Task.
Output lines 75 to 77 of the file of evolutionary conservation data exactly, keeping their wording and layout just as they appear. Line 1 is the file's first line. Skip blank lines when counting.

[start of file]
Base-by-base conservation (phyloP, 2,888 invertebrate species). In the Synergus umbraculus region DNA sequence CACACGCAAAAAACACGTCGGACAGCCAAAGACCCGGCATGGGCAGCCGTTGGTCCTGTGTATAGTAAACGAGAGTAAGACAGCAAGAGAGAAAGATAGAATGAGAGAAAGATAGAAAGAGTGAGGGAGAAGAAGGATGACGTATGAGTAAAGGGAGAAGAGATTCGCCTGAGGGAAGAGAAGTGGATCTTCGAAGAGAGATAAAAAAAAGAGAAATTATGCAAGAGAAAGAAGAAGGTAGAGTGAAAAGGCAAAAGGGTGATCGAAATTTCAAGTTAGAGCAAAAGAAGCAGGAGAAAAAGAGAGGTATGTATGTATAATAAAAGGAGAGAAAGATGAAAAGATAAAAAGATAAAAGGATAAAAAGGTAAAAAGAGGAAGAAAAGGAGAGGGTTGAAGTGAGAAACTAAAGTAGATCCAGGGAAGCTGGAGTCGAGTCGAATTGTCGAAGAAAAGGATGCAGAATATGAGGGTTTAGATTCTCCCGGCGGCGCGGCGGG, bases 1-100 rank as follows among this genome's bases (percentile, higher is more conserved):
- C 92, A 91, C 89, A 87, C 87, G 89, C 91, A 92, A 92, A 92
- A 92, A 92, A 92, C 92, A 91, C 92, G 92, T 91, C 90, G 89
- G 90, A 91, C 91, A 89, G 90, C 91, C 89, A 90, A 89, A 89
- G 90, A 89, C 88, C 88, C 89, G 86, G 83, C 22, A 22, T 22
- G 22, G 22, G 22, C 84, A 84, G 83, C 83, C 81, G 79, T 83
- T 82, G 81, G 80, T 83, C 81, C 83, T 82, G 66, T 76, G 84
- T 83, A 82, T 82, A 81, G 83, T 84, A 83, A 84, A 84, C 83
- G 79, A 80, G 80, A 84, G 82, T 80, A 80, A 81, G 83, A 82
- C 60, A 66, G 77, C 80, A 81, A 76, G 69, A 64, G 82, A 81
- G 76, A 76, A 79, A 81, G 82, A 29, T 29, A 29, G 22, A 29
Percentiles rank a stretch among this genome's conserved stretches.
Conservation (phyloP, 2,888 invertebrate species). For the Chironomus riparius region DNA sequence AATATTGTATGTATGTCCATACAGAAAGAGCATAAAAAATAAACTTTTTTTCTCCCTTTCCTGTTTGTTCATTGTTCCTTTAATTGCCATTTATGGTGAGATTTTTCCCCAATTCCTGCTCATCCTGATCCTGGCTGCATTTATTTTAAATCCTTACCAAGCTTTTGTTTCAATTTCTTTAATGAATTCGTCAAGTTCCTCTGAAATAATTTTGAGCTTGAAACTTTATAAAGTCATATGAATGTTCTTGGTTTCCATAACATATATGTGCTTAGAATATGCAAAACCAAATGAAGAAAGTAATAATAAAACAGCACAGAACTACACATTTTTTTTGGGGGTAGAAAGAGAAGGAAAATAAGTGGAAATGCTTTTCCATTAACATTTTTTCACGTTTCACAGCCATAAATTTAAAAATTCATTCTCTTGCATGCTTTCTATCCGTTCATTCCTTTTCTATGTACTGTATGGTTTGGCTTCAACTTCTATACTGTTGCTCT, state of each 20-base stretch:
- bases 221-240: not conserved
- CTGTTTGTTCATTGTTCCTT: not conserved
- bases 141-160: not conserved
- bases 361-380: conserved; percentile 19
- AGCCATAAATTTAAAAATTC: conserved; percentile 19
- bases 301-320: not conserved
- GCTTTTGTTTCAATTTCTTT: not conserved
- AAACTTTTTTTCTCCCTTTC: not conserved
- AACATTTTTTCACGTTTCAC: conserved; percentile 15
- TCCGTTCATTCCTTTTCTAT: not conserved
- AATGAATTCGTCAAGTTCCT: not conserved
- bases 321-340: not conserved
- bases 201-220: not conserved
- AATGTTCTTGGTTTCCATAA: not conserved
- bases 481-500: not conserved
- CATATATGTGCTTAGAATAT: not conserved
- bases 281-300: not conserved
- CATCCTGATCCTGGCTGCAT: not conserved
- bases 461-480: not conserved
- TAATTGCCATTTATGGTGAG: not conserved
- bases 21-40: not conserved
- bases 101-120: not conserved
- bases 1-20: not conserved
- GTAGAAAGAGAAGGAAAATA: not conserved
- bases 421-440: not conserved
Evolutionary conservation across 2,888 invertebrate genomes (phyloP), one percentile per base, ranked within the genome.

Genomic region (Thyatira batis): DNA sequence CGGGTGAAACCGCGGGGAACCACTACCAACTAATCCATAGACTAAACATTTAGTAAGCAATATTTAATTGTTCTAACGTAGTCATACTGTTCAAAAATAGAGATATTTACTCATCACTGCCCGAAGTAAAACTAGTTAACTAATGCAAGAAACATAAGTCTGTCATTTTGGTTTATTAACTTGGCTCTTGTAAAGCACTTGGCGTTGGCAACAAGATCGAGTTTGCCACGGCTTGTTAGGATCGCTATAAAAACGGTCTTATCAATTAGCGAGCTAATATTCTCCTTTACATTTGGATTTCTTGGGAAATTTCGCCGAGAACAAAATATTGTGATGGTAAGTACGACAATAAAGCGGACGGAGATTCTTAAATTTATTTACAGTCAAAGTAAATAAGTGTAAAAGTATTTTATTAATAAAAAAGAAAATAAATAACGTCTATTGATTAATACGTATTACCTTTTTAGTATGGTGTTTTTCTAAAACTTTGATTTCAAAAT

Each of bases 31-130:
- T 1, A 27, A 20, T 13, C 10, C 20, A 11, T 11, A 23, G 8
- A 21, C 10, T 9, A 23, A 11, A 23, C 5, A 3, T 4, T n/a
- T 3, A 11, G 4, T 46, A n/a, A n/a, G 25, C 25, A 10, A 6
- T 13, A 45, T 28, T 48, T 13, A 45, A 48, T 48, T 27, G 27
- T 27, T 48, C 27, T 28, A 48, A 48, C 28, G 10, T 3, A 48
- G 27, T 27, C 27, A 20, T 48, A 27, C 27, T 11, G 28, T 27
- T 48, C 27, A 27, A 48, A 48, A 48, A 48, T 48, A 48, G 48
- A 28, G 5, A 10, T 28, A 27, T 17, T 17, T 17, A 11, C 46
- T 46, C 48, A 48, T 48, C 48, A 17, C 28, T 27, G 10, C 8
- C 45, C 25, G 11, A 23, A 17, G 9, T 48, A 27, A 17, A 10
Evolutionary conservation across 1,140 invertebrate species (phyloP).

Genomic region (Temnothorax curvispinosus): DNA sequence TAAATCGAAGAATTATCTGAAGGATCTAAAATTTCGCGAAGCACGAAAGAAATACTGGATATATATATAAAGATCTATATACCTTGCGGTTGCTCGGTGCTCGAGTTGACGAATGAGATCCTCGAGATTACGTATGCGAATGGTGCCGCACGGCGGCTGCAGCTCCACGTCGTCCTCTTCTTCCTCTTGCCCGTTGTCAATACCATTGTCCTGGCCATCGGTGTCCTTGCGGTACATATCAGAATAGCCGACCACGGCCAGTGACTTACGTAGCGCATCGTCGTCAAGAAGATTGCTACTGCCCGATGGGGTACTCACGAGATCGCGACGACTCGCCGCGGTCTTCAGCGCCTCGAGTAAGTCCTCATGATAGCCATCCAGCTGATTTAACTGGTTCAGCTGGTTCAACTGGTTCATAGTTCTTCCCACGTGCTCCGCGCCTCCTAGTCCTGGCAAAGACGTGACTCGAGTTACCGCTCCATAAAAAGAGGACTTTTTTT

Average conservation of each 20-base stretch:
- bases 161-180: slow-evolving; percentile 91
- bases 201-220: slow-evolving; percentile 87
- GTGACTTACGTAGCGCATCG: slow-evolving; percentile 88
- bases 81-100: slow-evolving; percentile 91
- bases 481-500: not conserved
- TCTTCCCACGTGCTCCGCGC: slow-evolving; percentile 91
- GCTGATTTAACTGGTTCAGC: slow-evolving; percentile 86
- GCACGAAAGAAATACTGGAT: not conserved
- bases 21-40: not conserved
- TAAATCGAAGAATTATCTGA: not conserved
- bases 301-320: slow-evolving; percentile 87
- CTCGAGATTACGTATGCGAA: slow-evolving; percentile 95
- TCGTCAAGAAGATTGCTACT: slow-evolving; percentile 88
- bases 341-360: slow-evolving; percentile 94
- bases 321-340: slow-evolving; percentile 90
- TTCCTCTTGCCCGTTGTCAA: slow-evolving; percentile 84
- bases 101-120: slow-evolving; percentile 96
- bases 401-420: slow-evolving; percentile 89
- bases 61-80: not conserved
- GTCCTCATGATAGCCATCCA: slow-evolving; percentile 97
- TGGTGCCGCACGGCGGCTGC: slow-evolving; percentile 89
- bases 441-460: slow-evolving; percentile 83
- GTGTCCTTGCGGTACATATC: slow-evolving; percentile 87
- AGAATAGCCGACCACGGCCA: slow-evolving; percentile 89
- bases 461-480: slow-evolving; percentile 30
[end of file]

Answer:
- TGGTGCCGCACGGCGGCTGC: slow-evolving; percentile 89
- bases 441-460: slow-evolving; percentile 83
- GTGTCCTTGCGGTACATATC: slow-evolving; percentile 87